Easy, yes, but insufficient - if the initial value is more negative than -360, it won't work.

e.g. (-540 + 360) % 360 = -180.
"Pete, it's a fool looks for logic in the chambers of the human heart." Ulysses Everett McGill.
Do not send technical questions via personal messaging - they will be ignored.

ZacharyBruno

#9
Dec 07, 2012, 04:59 pm
AWOL, current(dir) will never be more than 180 or -180.

Ok... too bad modulo doesn't work with float. What about this piece of code? I have a tolerance level. Basically, I want it to return true if the amount of roll is out of the desired roll with a specific tolerance. Is there a better way to write this?

Code: [Select]
`boolean Plane::planeDisplaced(String dir, float input) {/////// Checking To See if Plane is Within Bounderies ///////      if (current(dir) < (input - tolerance) || current(dir) > (input + tolerance)) {        return true;      }      else {        return false;      }}`

Zachary

PeterH

#10
Dec 07, 2012, 05:47 pm

boolean Plane::planeDisplaced(String dir, float input) {

You seem to be routinely passing numeric values around as Strings (and presumably parsing them again and again each time you need to access the value). You should really consider using numbers instead of strings. You could slightly simplify your bounds check using abs(), but I don't see it making a huge difference. Get rid of those Strings, though.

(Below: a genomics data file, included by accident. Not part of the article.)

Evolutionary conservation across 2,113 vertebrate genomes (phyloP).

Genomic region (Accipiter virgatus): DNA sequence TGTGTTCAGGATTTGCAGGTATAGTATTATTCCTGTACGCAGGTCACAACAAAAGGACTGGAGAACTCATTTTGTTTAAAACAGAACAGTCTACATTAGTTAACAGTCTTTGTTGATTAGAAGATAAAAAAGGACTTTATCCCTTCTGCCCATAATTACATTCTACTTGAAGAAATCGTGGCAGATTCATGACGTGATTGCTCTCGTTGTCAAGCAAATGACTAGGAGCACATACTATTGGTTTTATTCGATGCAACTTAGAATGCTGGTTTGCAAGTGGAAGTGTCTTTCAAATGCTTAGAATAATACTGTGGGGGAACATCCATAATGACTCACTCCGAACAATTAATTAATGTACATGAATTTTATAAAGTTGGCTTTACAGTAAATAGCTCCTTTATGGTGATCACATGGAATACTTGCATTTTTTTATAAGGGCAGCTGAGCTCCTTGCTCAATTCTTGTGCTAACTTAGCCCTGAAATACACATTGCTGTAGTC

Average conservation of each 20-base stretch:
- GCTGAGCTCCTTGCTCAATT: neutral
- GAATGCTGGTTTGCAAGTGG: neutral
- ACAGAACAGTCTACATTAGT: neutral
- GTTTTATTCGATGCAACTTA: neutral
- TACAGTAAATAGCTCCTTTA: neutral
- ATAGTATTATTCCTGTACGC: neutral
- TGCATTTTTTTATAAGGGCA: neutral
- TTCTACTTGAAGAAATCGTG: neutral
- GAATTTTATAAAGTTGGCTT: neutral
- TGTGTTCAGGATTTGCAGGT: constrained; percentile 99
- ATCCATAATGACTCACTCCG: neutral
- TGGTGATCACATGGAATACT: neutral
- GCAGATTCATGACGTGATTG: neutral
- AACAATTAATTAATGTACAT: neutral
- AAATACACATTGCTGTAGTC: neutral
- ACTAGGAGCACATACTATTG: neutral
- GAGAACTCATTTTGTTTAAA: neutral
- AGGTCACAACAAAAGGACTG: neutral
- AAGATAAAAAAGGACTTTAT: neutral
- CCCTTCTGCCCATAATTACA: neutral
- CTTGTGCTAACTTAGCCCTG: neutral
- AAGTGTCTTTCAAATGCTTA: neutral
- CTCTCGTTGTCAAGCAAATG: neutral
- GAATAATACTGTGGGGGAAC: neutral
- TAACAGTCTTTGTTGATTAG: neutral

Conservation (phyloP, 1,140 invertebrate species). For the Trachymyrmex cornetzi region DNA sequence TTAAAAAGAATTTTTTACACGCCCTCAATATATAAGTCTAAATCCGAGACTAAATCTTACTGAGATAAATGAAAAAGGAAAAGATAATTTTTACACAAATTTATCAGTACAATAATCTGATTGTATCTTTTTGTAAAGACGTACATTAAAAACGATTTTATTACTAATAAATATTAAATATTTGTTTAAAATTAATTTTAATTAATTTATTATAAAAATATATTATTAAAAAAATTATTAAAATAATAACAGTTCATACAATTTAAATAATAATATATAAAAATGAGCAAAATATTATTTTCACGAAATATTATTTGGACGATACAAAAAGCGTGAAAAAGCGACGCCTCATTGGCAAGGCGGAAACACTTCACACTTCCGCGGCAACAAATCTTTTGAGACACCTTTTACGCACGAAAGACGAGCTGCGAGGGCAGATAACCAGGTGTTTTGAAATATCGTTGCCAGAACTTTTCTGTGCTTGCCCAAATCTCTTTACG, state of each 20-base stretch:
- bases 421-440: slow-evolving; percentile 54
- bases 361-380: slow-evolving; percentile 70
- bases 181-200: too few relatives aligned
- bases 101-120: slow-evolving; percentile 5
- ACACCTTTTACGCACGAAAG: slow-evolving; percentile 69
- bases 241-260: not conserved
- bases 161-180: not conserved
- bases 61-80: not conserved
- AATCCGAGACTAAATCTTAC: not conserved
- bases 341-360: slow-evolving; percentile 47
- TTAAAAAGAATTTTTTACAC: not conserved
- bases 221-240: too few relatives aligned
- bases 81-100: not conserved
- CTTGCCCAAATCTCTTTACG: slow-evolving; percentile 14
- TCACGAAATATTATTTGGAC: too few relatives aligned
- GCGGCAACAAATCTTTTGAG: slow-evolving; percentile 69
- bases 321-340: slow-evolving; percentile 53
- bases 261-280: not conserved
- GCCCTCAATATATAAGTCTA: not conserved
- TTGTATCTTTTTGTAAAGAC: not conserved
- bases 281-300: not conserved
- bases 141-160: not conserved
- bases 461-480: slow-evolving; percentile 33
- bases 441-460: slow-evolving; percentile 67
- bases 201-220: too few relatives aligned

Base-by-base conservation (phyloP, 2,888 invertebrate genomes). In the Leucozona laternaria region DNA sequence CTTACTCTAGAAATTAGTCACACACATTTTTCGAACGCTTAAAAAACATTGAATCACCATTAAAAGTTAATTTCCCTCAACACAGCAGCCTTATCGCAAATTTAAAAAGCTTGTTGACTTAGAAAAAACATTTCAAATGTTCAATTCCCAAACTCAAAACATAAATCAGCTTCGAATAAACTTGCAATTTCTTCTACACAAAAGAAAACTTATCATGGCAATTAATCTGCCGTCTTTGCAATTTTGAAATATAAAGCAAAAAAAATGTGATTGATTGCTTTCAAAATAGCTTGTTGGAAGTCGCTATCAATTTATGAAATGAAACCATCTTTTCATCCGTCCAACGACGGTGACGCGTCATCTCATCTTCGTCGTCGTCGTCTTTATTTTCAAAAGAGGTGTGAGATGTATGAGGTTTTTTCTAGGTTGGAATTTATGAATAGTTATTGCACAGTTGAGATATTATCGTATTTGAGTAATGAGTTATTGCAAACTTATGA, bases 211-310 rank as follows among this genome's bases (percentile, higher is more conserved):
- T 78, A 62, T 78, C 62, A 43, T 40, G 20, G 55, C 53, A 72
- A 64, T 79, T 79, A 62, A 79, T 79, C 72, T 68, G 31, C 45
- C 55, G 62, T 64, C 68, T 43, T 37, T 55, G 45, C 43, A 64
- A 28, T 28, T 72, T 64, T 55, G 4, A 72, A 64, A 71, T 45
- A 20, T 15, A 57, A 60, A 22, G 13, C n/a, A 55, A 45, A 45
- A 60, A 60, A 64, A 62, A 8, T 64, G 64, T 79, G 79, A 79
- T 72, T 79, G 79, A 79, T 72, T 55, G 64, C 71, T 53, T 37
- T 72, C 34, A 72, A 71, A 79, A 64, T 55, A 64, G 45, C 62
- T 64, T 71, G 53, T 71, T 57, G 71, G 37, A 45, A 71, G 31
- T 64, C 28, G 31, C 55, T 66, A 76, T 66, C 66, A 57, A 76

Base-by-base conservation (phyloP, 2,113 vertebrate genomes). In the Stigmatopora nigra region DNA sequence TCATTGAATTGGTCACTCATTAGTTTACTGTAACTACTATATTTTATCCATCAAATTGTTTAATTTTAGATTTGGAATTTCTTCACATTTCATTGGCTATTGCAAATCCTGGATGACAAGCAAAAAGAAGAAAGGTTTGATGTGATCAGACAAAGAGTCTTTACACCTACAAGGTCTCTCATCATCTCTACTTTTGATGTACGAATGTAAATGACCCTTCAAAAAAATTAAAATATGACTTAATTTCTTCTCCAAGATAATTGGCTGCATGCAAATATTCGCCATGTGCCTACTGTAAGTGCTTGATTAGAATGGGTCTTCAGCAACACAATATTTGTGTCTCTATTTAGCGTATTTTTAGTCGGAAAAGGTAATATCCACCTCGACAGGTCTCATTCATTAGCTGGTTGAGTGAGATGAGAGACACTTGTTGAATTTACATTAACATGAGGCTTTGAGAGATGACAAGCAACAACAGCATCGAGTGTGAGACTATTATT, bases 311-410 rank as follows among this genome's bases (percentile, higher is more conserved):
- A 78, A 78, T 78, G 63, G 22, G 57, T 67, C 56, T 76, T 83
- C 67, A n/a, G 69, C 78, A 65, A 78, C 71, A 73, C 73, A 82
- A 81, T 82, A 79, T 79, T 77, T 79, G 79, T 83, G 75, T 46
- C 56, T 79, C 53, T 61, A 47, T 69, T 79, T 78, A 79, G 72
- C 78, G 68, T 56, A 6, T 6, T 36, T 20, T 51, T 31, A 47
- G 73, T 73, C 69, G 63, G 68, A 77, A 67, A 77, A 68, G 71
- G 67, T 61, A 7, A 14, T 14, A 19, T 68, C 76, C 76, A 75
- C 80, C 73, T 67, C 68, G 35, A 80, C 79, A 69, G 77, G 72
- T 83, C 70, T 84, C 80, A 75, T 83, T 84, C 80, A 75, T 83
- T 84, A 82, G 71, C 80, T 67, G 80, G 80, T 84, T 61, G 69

I only provide help via the forum - please do not contact me for private consultancy.

westfw

#11
Dec 07, 2012, 06:11 pm
It depends on what you mean by "simpler."

The "modulo" solution makes for a short expression, but will increase execution time, because "modulo" is a relatively expensive calculation.

The "ternary operator" (x ? y:z) makes for fewer lines of code in the source, but it harder to read (IMO), and is likely to produce the same code as the if/else statement.

As other have said, your use of Strings is inappropriate and inefficient.  Assuming that the argument to your function MUST be a string (ie, cleaning up this function, but not looking beyond it), you can improve things by only doing the string to number conversion once:

Code: [Select]
`float Plane::to360(String dir){  float dirval = current(dir);   // (or maybe "int" ?)  if (dirval < 0) {    absRollAngle = (360 + dirval);  }  else {    absRollAngle = dirval;  }  return absRollAngle;}`

ZacharyBruno

#12
Dec 07, 2012, 06:58 pm
Thanks everyone. I have taken your advice and altered my program to use compiler variables (bytes) instead of Strings and chars. I think it will run more efficiently now. Can someone please direct me to an article (Or give me an explanation) on why using String variables are usually bad in C++/Arduino?

Thanks again,
Zachary

liudr

#13
Dec 07, 2012, 07:02 pm
There is not an article about using String class in Arduino is bad yet but from experience of many members and the fact that Arduino's free() function is buggy, it is easy to conclude that keep using String class will eventually drain memory to zero and crash the program.

wildbill

#14
Dec 07, 2012, 07:05 pm
Read Nick's sticky in this forum - it explains it and has a link to a discussion thread on the topic.